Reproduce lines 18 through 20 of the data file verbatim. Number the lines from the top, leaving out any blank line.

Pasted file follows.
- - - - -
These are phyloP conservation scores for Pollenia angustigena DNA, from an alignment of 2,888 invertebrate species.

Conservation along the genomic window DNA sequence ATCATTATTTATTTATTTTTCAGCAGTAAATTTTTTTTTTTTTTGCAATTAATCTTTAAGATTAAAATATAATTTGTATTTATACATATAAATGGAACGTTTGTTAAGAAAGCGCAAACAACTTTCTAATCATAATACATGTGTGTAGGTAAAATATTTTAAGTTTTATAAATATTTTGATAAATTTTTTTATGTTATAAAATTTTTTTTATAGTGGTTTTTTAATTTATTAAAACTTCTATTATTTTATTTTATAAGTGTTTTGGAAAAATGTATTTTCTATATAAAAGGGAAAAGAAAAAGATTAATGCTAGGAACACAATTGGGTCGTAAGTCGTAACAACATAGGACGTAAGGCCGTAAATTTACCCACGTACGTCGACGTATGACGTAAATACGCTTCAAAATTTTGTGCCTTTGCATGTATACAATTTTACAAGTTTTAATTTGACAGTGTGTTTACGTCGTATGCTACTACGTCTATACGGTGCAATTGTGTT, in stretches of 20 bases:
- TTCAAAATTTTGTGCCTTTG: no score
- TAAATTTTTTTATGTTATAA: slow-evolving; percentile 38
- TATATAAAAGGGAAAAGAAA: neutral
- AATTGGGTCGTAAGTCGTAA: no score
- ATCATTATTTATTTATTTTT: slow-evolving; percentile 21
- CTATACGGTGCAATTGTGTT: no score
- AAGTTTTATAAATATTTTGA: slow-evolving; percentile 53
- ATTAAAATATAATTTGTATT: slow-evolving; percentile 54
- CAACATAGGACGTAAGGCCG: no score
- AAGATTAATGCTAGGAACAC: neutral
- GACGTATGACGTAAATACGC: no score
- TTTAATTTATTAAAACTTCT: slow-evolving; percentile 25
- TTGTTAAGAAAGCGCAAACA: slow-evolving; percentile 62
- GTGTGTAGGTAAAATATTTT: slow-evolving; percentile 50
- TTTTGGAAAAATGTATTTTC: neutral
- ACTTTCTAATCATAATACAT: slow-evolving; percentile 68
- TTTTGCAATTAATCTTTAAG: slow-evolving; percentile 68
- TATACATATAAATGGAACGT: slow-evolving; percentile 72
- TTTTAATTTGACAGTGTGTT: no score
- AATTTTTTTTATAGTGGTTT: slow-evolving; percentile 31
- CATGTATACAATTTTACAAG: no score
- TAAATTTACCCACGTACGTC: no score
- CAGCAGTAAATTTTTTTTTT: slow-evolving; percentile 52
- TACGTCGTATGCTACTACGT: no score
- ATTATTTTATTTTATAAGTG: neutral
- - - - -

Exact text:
- ACTTTCTAATCATAATACAT: slow-evolving; percentile 68
- TTTTGCAATTAATCTTTAAG: slow-evolving; percentile 68
- TATACATATAAATGGAACGT: slow-evolving; percentile 72